- As we spent almost all our free time in nature or in rural surroundings it was clear for a while that we wanted to live in the country. After our son was born, the urge got bigger - and finally the first lockdown pulled the trigger. We were lucky to find this house just in time before the wave of people moving out of cities. It's a 200 years old former guesthouse/farmhouse with loads of outbuildings and a big garden. We have a nice size kitchen garden, we keep chickens and just about to move in some beautiful sheep. The space and pace of this new life feels really how I was meant to live, and for my art too - it feels like it all falls to its right place. Being a full time artist, living and working in this surroundings is something I pinch myself for every day.

Dora Földes Studio

Have you tried other mediums than painting and drawing, and if so which are those? If you haven't, which ones are you interested in trying?

- Several of my series of paintings involved stitching and sewing canvas together. In the Milk and Blood series, some pieces felt more like sculptures with many layers of different fabrics and paint. But in general I stick to painting and drawing. I am intrigued by clay work - but honestly, who’s not? I also have had some smaller plaster sculpture ideas in mind for a long time now - but yet to be birthed. 

What inspires your work? 

- My current work is inspired by death. It’s a candy paper wrapped homage to this pivotal certainty of life - if you were born, you can be certain of one thing only: you will also die. It will happen to all of us, it is the most egalitarian aspect of life. Yet we can know nothing of it, and as much as it is probably the only certainty in life, it is also the biggest uncertainty we can think of. No one knows when it is going to happen and what happens when we die. But I really like Schopenhauer’s words: “After your death, you will be what you were before your birth”. Imposing the idea of circularity and renewal that we encounter in nature everywhere to what happens after death is absolutely comforting and is an inspiration for my latest body of  work. On another regard, I am also forever inspired by the raw and genuine art created outside of the institutionalized art world, let it be children´s art, folk art or outsider art.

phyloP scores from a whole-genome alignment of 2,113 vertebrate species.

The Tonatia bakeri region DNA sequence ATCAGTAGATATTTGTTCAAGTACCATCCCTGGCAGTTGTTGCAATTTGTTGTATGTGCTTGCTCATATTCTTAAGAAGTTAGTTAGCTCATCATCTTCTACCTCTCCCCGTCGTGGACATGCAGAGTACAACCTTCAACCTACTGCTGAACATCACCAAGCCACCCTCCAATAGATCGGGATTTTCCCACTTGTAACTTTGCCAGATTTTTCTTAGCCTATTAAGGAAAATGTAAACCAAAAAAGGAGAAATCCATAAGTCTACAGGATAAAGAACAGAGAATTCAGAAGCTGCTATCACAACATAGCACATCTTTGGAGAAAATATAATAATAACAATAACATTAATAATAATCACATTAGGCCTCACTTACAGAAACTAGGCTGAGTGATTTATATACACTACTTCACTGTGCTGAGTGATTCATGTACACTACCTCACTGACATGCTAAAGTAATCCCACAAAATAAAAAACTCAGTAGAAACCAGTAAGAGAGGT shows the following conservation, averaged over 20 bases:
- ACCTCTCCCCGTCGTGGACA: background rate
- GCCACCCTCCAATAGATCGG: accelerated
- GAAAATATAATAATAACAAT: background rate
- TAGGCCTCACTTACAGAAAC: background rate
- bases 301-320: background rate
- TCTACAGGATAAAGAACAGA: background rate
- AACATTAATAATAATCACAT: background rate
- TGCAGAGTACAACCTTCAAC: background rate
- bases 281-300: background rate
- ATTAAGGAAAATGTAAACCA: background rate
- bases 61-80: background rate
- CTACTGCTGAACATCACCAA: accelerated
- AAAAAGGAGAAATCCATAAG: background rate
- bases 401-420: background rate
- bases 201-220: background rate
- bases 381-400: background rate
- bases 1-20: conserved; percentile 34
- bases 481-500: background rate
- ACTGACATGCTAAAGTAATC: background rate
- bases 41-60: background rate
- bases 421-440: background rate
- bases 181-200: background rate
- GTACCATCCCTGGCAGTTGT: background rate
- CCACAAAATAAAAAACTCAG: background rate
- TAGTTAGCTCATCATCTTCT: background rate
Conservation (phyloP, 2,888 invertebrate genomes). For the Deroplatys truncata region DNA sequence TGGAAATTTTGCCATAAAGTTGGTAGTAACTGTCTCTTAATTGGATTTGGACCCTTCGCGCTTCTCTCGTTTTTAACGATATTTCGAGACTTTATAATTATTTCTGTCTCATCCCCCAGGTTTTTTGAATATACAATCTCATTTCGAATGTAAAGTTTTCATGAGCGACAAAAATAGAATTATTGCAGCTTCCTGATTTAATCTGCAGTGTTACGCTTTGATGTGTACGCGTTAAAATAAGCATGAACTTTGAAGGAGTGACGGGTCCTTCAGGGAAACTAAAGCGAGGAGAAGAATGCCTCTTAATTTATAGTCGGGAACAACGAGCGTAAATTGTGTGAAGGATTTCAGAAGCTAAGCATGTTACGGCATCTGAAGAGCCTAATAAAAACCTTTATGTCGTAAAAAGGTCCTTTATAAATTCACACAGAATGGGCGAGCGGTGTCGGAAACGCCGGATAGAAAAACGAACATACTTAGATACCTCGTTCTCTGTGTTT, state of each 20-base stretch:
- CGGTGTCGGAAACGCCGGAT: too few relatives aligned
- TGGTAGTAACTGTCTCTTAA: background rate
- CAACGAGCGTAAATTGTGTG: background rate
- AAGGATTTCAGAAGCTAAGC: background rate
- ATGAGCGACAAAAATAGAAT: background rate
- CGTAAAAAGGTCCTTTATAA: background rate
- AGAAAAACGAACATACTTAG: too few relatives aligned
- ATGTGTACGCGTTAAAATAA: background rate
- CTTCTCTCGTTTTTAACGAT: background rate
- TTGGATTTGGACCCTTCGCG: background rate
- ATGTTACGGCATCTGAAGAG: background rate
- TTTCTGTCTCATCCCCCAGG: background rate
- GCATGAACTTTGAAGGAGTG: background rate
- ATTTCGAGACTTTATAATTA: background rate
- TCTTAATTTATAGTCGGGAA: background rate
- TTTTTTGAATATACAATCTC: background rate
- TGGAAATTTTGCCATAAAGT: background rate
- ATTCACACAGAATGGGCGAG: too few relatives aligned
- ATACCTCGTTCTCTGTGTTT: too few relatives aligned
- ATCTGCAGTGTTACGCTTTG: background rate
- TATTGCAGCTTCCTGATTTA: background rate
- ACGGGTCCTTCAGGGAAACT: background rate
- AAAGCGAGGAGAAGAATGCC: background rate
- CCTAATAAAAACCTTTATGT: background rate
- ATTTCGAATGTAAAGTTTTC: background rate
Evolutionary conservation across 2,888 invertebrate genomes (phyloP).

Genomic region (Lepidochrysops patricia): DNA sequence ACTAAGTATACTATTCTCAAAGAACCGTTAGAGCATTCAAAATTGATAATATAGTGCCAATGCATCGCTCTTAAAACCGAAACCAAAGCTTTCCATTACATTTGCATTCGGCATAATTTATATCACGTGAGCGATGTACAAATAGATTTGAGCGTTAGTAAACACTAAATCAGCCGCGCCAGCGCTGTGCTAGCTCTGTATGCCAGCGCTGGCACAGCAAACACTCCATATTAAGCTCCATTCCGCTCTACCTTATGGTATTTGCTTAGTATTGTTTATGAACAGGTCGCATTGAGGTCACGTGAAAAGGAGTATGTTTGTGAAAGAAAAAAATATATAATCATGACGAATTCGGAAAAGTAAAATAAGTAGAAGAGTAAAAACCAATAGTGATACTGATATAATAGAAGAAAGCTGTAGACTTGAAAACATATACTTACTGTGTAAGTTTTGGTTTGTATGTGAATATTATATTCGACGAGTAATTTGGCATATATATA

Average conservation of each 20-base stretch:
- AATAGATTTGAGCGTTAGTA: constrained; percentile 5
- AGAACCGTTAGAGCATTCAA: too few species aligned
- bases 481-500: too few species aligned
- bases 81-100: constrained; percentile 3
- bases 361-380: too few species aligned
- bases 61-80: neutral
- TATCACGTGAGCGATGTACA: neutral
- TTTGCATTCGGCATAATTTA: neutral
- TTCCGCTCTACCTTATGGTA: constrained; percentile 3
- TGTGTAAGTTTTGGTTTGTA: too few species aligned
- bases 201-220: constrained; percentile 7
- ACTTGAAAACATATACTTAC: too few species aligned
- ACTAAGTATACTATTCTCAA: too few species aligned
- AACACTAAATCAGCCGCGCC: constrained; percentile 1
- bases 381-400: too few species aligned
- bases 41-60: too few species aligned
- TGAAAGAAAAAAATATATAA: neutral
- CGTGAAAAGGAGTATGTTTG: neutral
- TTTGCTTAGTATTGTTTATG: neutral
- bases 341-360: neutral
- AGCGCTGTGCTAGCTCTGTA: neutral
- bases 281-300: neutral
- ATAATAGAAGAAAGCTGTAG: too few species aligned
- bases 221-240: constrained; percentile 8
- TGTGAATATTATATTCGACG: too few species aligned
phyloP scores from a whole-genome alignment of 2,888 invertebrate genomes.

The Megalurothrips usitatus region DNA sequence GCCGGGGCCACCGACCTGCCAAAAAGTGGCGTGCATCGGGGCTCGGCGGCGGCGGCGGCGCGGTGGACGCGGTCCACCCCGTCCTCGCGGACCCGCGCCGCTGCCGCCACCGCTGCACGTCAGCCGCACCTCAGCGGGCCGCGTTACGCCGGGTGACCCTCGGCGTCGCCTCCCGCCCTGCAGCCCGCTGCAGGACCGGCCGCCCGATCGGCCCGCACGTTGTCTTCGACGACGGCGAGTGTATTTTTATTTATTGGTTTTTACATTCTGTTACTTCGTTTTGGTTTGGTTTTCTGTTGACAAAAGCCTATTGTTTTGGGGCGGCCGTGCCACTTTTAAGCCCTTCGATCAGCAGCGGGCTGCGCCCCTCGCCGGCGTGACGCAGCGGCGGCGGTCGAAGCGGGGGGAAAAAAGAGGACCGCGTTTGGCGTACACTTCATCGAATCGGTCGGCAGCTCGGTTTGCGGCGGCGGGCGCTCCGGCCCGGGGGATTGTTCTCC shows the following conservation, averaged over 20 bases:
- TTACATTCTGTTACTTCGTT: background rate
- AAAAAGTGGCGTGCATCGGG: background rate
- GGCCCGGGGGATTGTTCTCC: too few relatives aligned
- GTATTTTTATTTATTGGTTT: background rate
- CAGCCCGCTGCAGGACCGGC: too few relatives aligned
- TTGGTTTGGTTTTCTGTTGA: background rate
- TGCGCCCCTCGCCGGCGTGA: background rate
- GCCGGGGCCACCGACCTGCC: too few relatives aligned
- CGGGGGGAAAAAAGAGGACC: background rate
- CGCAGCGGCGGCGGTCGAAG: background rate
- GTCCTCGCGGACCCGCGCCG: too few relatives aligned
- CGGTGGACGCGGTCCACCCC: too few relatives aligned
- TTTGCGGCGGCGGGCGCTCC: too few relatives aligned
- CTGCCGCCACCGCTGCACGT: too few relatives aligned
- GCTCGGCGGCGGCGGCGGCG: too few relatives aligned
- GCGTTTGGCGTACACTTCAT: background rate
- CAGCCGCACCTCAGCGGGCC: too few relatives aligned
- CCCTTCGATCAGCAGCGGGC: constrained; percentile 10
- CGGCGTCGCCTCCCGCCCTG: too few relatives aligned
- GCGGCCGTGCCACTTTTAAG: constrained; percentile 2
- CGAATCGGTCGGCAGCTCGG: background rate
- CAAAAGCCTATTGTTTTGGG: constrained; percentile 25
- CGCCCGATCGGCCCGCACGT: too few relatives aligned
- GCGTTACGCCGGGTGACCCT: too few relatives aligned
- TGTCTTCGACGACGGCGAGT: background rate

Dora Földes; "For she has borne you and will take you back", 2022

I read that you previously owned a vintage store in Berlin (Grus Grus). Do you see any connection between art and fashion in your process? Do you see any similarities and/or differences in these two businesses?